An accident report is crucial if you ever get hurt in a car accident. The investigating officer at the scene should write a report and include all vital details about the crash. They can create a diagram to show the positions of every vehicle before, during, and after the accident. They might also offer a timeline of events leading up to the crash. Sometimes, officers issue citations to at-fault drivers and indicate them on the report.
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Your accident report might be confusing to read and understand. Most people aren’t familiar with these documents and find it challenging to determine what all of the information means. Below is an outline of what you might find in your accident report so you can decipher every detail correctly.
Most accident reports have a box at the top of the first page with basic details about the accident, such as:
- Date and time of the collision
- Crash report number
- Name of the investigating officer
- Street, road, intersections, city or town, and state the accident happened
- Vehicle Driver Information
Details about every driver involved in the collision are in the next section. If there’s more than one driver, the report should include information for each one. The details in this section might show:
- Driver’s name, address, and phone number
- Name of the vehicle owner
- Vehicle owner’s address and phone number
- Year, color, make, and model of the car
- License plate number and vehicle identification number
- Motorist’s driver’s license number and the state of issuance
- Auto insurance company, policy number, and policyholder’s name
- Vehicle Occupants and Non-Motorists
Anyone else involved in the accident, including bicyclists, pedestrians, and passengers in the cars, will be in this section. The information provided can include:
- Name of the passengers and where they sat in the vehicle
- Name of bicyclists, motorcyclists, pedestrians, and other non-motorists
- Address and phone number of each person
- Accident Details
Another section provides information regarding the accident, such as:
- Events related to the collision, such as an impact with a pedestrian, another vehicle, or a stationary object, such as a wall or telephone pole
- The directions all involved vehicles were traveling when the crash occurred
- Road conditions
- Weather conditions
- Point of the impact, such as side, front, or rear
- Actions taken by pedestrians involved in the collision
- Whether the crash happened during the day or at night and the light conditions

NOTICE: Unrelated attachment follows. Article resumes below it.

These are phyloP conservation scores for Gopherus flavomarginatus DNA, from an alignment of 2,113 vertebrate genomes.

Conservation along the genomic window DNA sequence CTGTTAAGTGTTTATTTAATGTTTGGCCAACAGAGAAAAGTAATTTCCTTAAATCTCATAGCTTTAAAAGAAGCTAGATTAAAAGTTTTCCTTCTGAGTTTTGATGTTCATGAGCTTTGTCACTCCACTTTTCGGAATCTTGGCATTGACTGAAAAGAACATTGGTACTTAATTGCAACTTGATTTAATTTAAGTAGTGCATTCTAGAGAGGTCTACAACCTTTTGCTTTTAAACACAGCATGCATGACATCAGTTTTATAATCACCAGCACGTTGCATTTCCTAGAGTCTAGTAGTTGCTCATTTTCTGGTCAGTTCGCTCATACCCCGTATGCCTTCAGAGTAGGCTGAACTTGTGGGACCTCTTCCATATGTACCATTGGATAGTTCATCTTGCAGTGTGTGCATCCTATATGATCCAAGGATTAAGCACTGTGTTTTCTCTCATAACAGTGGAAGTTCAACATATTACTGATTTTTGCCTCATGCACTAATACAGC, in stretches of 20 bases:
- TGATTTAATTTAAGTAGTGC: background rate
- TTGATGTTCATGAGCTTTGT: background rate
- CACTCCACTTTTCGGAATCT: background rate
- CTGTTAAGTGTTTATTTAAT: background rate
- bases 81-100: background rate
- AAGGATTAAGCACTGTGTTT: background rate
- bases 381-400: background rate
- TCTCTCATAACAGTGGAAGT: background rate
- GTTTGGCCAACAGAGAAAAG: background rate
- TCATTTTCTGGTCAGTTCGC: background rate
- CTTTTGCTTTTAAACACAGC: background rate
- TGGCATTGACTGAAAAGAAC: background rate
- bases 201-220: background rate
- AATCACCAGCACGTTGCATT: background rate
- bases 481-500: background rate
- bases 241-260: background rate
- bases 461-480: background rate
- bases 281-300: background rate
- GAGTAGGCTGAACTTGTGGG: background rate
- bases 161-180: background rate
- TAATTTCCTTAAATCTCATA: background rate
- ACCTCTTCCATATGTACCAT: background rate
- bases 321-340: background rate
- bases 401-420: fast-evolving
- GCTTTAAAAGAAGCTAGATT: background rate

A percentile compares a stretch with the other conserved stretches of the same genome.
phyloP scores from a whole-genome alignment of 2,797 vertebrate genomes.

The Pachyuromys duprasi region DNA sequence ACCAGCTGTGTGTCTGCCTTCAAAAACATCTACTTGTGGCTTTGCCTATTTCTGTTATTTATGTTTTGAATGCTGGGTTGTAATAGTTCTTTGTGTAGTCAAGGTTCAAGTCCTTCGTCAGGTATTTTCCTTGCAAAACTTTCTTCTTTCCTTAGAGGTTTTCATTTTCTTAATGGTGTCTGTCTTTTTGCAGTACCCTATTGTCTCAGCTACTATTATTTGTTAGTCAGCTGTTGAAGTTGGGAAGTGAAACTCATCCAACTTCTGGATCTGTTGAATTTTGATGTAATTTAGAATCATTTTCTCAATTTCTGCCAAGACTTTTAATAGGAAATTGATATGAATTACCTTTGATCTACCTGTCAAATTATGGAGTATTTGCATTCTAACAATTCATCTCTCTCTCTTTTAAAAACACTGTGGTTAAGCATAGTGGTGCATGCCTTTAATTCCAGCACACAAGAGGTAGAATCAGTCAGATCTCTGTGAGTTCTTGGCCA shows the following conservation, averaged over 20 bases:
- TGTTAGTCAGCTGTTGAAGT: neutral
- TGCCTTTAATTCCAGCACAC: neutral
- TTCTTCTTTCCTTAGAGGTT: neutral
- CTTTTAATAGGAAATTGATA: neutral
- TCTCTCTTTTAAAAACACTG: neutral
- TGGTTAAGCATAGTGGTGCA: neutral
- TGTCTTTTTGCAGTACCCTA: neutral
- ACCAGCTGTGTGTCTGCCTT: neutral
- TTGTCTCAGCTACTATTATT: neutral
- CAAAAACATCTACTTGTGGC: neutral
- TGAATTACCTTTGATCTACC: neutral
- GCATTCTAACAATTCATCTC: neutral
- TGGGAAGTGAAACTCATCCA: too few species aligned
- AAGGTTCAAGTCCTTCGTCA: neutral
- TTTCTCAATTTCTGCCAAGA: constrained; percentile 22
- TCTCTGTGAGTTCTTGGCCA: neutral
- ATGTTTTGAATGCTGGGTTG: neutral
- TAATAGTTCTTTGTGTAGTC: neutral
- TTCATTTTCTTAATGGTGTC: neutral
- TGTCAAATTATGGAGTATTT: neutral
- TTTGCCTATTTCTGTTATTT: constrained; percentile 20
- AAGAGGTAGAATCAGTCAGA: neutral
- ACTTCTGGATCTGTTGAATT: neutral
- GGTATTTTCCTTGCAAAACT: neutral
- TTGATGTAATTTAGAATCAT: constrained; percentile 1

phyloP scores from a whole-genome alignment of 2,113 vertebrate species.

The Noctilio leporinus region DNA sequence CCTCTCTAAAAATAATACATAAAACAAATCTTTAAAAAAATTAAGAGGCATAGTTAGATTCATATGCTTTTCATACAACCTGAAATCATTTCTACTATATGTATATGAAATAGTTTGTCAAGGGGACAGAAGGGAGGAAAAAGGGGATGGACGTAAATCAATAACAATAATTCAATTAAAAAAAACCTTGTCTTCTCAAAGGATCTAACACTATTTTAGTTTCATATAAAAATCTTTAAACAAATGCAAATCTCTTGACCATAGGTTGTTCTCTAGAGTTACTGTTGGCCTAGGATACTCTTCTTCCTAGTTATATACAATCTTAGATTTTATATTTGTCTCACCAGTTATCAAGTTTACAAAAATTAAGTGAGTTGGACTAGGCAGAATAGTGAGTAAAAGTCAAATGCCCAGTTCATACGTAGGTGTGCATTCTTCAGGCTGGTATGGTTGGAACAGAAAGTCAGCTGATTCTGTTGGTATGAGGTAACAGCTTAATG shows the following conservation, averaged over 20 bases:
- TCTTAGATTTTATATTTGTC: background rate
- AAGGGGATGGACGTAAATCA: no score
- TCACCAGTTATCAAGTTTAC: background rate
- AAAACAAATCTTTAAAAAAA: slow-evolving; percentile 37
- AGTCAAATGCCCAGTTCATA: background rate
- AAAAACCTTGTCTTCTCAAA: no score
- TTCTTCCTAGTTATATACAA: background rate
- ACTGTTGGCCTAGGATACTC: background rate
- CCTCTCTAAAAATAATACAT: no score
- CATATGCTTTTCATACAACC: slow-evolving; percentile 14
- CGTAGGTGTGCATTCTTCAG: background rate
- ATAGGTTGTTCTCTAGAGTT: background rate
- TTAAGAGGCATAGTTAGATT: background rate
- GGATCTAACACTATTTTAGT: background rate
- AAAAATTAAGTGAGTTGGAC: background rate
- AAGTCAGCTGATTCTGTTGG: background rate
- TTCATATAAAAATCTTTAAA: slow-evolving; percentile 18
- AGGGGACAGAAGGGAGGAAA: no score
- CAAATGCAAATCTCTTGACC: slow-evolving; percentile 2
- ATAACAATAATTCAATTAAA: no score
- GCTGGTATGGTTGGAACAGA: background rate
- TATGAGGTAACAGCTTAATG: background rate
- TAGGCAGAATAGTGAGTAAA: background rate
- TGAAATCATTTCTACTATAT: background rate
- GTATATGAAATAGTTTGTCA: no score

- Defects each vehicle contains, such as malfunctioning brakes, worn-out tires, or broken tail lights
- Traffic citations issued for the accident
- Cause of the crash
- Additional Information
You might find additional details associated with the accident in other sections of the police report. Common information includes:
- Whether an ambulance arrived at the accident scene and transported anyone to the hospital
- Name of the EMS and hospital
- Type of damage and location on the vehicles
- Road debris, skid marks, and other details about the collision
- Injuries sustained in the crash
- The estimated cost of damage to each car involved
Diagram and Narrative
Most accident reports include a section the officer can use to describe how the accident happened. The information can consist of the events leading up to the crash, such as each driver’s actions and who the officer believes is at fault.
Typically, law enforcement can determine the cause of the crash by speaking to witnesses and the drivers, passengers, and non-motorists involved in the collision. They can reconstruct the accident using a diagram to show each motorist’s direction of travel and other movements made before and after the crash.
Why You Need an Accident Report
Most people are in shock in the immediate aftermath of a car accident. You likely feel scared and confused about what happened. It’s overwhelming when you’re faced with doctor’s appointments, medical bills, and an insurance claim. Handling all of those responsibilities yourself can seem impossible.
You should absolutely consider hiring an attorney after the accident. Your attorney can help gather the evidence you need to prove another driver’s actions caused the crash, irrespective of Michigan’s No-Fault insurance laws.
One vital piece of evidence is the accident report. If law enforcement indicated someone else was at fault, you could use the report to show the insurance company you deserve compensation for your injuries.